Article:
Submitted by: Canadian Mental Health Association Champlain East
The past two years have been hard for everyone due to the pandemic. Opportunities for social gatherings have been restricted, which has been difficult for many. The lack of social support that this
has caused has been greatly felt.
We all need to feel like we belong and that others care about our well-being. Social support is exactly that: the belonging and care we receive from other people. Now that public health measures have become less restrictive, opportunities to put in place situations that promote social support are being facilitated and it is a good idea to take advantage of this.
Why is it important?
People need other people. It’s common for people to underestimate how much they might benefit from the support of people. Social support can help us cope with setbacks, solve problems, improve self-esteem and even manage health problems and stress. People who feel like they have the social support they need tend to have lower stress levels.
What does social support look like?
People can offer many different kinds of support:
- Emotional support — someone you contact when you just need to talk about a problem and share your thoughts and feelings
- Knowledgeable advice — someone you talk to when you need more information.
- New perspectives — someone you call when you need to look at a problem from different points of view
- Practical help — someone you can call when your childcare provider calls in sick, someone who
drops off a meal when you are sick, or someone who can help with your workload.
How can I build my own social support networks?
Building existing networks:
- Connect with your networks and ask for help. Remember that reaching out takes strength!
- Take care of important relationships you already have. You need to contribute to relationships, too—you can’t only ask for help or assistance. Offer support to others in your networks.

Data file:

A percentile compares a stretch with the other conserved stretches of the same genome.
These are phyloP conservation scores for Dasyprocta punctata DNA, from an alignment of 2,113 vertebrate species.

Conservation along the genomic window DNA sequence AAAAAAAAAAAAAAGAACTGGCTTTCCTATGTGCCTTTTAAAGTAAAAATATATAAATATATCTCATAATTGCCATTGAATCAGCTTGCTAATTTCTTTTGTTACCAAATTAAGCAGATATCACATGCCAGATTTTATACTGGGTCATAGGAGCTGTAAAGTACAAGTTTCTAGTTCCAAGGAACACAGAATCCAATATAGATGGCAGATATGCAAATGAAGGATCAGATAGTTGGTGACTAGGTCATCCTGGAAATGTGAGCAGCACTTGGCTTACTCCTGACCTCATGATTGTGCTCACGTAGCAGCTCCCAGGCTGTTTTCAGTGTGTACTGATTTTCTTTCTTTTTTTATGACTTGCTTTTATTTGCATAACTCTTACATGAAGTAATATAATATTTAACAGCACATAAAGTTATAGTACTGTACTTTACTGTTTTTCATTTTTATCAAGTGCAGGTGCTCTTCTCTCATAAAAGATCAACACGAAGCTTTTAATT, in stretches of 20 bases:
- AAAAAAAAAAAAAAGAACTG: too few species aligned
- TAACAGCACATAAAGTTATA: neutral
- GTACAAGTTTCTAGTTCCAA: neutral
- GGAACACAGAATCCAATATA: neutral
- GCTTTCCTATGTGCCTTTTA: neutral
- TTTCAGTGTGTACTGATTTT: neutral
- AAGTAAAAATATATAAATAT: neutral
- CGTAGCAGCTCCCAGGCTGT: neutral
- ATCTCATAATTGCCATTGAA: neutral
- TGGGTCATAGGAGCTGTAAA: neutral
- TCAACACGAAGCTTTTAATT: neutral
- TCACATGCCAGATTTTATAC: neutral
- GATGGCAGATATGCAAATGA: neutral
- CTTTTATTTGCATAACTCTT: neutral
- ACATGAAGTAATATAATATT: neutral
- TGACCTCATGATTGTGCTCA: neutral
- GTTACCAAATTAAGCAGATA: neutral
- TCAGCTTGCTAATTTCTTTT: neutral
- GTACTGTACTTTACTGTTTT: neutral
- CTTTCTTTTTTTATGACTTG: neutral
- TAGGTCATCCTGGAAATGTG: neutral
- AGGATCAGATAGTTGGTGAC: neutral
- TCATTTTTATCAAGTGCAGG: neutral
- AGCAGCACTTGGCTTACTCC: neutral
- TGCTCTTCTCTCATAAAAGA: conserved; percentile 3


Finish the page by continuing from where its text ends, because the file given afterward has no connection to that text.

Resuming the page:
- Be clear about the kind of help you need. Tell people what you need—they may be able to offer better help when they know what you’re looking for.
- Seek specialized support, like counselling, when it’s needed. Make sure that you’re asking for help in the right places.
Building new networks:
- Make opportunities to meet new people. Join social activities, take classes or courses, volunteer, or get involved in an organization or group. You can also ask friends to introduce you to other people.
- Give relationships time. It takes a bit of work to build relationships. You won’t be friends with everyone you meet, and when you do make a new friend, it will take time to strengthen your relationship.
- Reach out in person. If you’re dealing with a specific problem like an illness, join a support group or try one-on-one peer support. A support group or peer support worker can be a great way to connect with others who can understand some of your experiences and can share hope, good information, and resources.
- Look online. If you don’t have a lot of opportunities to find people in person, consider looking online for a community to join. (Just use your good judgement to choose options that are safe and helpful.)
Do you need more help?
Contact a community organization like the Canadian Mental Health Association to learn more about support and resources in your area.
The information provided is not a substitute for professional advice. If you need advice, please consult a qualified health care professional. For further information or if you want to access our services at CMHA, please call 1-800-493-8271 or visit our web site at www.cmha-east.on.ca